Intel NUC 9 Extreme Review – Ghost Canyon with Core i9-9980HK


Cinebench R20 Benchmark – Temps, Watts and more

The very first benchmark that we ran on the Intel NUC 9 Extreme Kit was Cinebench R20. This popular benchmark is free and gives useful performance information with regards to both single- and multi-core CPU performance.

Cinebench R20 Performance - Ghost Canyon

The results showed the Intel NUC 9 Extreme Kit powered by the Intel Core i9-9980HK CPU finished with a single core score of 506 points and a multi core score of 3,493 points. We put that score into our results from out desktop CPU testing charts and found that it is just barely faster than the Intel Core i8-8700K desktop processor! It was also found to be only 4.7% slower than the Intel Core i7-9700K desktop processor on the multi-CPU benchmark test! This is one powerful little system!

Just for fun we ran Cinebench R20 again, but this time with HWiNFO64 running in the background logging what was happening at a 500ms polling rate.

During the benchmark run we can see the Core i9-9980HK used between 0.689V at idle and 1.467V at load during the benchmark. The eight physical cores of the processor dipped down to 797.7 MHz at idle and then hit at most 4,891.6 MHz at load.

Things get a little more interesting on the temperature side as running both CPU benchmarks in Cinebench R20 seems to have pushed the thermal envelope of the system pretty hard. One of the physical cores reached 97C, which is 3C shy of the tJMAX temperature of 100C. All of the cores exceeded power limits at one point and HWiNFO showed that the Package/Ring power limit was exceeded during the benchmark. The good news is that no thermal throttling was reached on this benchmark.

When we charted the data logs we noticed that the peak CPU core temperature was hit right at the start of the single-core CPU benchmark. During the multi-CPU benchmark we noticed a sudden drop in temperatures about midway during the benchmark.

Taking a closer look at the core clocks we can see that the clock speeds of the cores dropped at the point in which the temperatures were lowered. The length of the turbo clocks of a platform are dependent on a wide variety of factors, but after some time it will drop to a clock that can be held for longer periods of time. On this device it looks like we hit around 4900 MHz when all cores are loaded for a brief period of time before falling down to more manageable 3100 to 3200 MHz. The Intel Core i9-9980HK processor is capable of reaching 5.0 GHz Turbo speeds, but we were not able to reach 5 GHz on this particular benchmark with a 500 ms polling rate.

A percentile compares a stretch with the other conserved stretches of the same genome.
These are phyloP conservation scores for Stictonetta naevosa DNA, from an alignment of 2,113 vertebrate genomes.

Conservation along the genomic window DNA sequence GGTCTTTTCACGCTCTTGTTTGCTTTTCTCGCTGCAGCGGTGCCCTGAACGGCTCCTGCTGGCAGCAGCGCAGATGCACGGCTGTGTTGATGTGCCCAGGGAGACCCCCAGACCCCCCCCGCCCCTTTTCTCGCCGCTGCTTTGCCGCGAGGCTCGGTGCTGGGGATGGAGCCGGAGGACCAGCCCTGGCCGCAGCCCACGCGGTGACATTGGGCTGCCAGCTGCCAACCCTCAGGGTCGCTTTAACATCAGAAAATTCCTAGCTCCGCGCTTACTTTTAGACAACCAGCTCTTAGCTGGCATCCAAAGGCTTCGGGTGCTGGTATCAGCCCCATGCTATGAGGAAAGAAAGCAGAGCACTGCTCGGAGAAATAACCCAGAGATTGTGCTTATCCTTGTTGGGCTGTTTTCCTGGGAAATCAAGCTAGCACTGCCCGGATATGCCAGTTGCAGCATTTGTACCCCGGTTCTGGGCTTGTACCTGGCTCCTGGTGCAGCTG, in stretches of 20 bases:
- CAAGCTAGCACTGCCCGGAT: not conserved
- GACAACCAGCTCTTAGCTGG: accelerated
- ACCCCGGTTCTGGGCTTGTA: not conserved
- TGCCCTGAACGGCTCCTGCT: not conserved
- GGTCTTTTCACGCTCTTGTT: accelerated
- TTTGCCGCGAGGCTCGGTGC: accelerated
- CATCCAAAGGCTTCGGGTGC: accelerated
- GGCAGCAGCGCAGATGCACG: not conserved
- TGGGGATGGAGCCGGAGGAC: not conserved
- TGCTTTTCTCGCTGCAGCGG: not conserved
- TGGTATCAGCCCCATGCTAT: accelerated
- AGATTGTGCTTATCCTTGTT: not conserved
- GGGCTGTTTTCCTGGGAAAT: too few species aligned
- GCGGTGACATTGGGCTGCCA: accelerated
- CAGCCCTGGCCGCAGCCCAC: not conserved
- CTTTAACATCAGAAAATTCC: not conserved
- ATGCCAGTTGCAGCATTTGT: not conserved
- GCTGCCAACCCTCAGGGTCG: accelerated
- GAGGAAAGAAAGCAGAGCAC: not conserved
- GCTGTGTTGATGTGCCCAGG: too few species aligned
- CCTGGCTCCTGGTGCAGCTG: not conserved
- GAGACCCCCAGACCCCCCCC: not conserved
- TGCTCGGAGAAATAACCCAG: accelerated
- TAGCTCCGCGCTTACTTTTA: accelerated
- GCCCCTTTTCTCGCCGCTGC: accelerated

Here is a quick look at the CPU Package and Total System Power values from the data log. As you can see the multi-core CPU benchmark reaches up to 93 Watts on the CPU package. On the single-core CPU benchmark it never uses over 50 Watts and generally uses around 40 Watts of power.

On our Kill-A-Watt power meter the system was getting around 36.8 Watts at idle. On Cinebench R20 we were hitting up to 83.8 Watts on the single-CPU workload and topped out at 140 Watts on the multi-CPU workload. During 1080P gaming we topped out at 329 Watts at the wall outlet. The fans of the system are audible once you fire up an application and run fairly loud during heavy use, but that is expected when you put a ton of high-end hardware in such a small chassis. You also have to keep in mind that there are six fans in the system; two on the top of the case, two on the Geforce RTX 2070 video card, one on the Compute Element and one on the 500W power supply.